Wednesday, December 13, 2017
Business

Agreement spells end of Port of Tampa deputy director's tenure

TAMPA — The Tampa Port Authority has cut loose its No. 2 executive.

Deputy Port Director of Operations and Engineering Zelko Kirincich, 53, was "relieved of duty" last month after almost 17 years at the port, including a brief stint as interim port director in 2004. The Tampa Port Authority, however, declined to explain what that meant.

But a 15-page separation agreement Kirincich signed on March 6 filled in the blanks. Kirincich was banned from port property and will continue to draw paychecks from his $209,851 annual salary until May 22, when his employment will officially end.

The agreement allows Kirincich to do work for the port at home and seek other employment while on the port's payroll. But he needs the CEO's permission to return to Tampa Port Authority property.

There's also a "non-dispargement" clause in the agreement that prevents Kirincich from making "disparaging remarks, whether orally or in writing" about the Port of Tampa.

In return, the port's CEO, chief financial officer and general counsel also have to refrain from disparaging Kirincich. The soon-to-be ex-deputy port director also waived his right to sue the Tampa Port Authority.

The only comment from the port about Kirincich was this statement from CEO Paul Anderson saying that "we can't discuss the details of personnel issues." But he did say this:

"I'm organizing for success," Anderson said. "With that reorganization comes change; some will be process, some will be branding and some will be personnel.

"We will work through all those issues as a team."

Most Tampa Port Authority employees are civil servants and thus enjoy certain protections on the job. But not Kirincich. As a port executive he served at the discretion of the CEO and could be fired without cause.

University of Florida law professor Joseph Little said the agreement appears to be standard. It also appears to have been brokered by both sides to settle several outstanding issues, allow a clean break and eliminate the possibility that Kirincich might sue his former employer.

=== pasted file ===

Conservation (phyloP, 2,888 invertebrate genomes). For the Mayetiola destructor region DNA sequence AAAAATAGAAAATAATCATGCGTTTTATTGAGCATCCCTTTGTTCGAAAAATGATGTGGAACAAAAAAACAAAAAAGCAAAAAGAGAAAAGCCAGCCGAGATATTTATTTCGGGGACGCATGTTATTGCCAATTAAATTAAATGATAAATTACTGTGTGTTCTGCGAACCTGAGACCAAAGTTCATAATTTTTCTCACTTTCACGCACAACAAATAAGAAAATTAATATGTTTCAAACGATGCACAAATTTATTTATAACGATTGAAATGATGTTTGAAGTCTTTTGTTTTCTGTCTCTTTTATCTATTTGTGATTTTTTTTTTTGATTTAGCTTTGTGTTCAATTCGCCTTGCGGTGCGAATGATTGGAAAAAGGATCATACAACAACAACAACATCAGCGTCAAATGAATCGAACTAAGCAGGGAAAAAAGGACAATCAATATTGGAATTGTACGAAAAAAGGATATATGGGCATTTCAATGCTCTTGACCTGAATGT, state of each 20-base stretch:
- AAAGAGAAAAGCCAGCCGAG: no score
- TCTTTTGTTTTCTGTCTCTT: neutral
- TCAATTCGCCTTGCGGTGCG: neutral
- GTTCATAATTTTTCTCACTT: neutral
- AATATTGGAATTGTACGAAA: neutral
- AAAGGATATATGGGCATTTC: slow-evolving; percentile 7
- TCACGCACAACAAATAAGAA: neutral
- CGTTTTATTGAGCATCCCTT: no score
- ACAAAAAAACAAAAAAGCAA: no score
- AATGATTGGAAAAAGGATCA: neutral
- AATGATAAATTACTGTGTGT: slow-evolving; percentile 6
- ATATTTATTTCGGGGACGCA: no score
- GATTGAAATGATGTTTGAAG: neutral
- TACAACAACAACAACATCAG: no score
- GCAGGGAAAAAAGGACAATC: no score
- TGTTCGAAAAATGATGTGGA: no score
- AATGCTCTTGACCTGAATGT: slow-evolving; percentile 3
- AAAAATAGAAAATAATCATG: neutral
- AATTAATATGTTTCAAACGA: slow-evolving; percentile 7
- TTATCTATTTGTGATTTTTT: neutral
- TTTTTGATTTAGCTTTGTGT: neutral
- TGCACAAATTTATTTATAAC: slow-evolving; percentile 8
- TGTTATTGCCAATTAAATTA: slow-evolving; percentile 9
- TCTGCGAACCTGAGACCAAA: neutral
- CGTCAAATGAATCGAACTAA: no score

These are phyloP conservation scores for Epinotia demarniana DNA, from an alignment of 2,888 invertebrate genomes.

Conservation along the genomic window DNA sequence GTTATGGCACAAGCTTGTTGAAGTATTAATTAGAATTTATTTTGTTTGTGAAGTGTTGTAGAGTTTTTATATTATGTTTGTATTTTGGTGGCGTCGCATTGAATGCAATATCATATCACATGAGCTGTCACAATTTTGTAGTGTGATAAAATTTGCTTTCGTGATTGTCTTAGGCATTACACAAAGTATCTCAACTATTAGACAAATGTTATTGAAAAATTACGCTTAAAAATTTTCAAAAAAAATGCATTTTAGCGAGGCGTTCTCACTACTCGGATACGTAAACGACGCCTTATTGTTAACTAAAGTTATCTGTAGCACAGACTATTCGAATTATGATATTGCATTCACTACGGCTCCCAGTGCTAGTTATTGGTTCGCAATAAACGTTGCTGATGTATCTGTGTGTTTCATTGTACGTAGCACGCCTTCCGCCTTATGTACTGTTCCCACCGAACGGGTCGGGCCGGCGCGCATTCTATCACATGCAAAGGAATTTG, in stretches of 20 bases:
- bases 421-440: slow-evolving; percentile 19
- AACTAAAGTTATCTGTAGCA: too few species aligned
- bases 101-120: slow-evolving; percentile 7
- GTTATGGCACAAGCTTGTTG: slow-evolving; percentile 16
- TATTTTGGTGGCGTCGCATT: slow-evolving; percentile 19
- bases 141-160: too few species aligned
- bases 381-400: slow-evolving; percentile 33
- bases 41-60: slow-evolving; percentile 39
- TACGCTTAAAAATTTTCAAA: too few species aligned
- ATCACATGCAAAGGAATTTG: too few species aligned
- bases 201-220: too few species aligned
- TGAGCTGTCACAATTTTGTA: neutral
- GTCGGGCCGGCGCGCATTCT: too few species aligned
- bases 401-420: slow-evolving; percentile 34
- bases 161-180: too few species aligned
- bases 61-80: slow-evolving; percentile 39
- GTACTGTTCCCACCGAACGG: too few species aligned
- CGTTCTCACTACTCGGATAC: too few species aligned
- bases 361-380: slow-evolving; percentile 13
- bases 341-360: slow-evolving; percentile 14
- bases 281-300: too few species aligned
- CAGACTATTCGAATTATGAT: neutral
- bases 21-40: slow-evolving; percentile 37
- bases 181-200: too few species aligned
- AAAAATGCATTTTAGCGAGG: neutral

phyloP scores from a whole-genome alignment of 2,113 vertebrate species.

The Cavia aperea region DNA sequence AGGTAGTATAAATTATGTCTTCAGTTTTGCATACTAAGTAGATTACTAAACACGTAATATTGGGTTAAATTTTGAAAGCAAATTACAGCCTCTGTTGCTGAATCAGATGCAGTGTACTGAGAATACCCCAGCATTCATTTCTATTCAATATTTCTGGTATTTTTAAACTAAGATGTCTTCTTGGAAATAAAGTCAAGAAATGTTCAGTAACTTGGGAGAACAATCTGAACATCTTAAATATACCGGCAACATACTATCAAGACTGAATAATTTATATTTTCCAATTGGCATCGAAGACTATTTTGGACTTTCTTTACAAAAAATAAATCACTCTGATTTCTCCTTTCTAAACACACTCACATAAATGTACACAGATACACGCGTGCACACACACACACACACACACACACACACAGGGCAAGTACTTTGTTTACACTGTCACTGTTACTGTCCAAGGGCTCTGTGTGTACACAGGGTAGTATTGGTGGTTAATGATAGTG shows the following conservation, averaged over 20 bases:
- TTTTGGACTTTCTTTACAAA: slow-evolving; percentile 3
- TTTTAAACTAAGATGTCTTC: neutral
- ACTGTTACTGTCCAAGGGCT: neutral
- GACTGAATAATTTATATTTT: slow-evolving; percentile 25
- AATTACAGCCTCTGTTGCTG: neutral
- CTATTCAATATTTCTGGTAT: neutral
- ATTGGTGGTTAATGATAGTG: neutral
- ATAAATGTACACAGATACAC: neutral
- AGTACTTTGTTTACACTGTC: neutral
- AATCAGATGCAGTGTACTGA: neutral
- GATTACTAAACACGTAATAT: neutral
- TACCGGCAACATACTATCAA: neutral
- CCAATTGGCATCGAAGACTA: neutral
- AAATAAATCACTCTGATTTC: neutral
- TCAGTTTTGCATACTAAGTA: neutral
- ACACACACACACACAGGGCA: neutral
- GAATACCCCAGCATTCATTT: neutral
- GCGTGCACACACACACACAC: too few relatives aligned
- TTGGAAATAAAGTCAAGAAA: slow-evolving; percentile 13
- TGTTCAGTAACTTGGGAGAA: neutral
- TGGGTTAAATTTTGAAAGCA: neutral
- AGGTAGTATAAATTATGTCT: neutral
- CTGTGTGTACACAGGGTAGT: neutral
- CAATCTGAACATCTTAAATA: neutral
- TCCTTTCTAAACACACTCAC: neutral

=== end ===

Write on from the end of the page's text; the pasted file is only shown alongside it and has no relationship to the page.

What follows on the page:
"It seems to me, as I read it, that there's a lot of behind the scenes stuff why he was discharged or why he chose to leave," Little said. "But there appears to be a working out of the severance of the relationship and the employer wanted to make sure he was not going to meddle in the affairs of the authority anymore, so whoever new comes in won't be encumbered by that."

Kirincich's personnel file showed he received nothing but high marks and praise. But his brief turn as interim director in 2004 did not end well. He fired the port's chief legal counsel and real estate director, and was himself replaced until a permanent director was hired.

Anderson's first big personnel move was hiring Raul Alfonso to become the Tampa Port Authority's new chief commercial officer in January. Alfonso was the senior director of trade development and global marketing at the Jacksonville Port Authority, where Anderson previously served as CEO before moving to Tampa.

Kirincich could not be reached for comment on Tuesday.

Jamal Thalji can be reached at [email protected] or (813) 226-3404.

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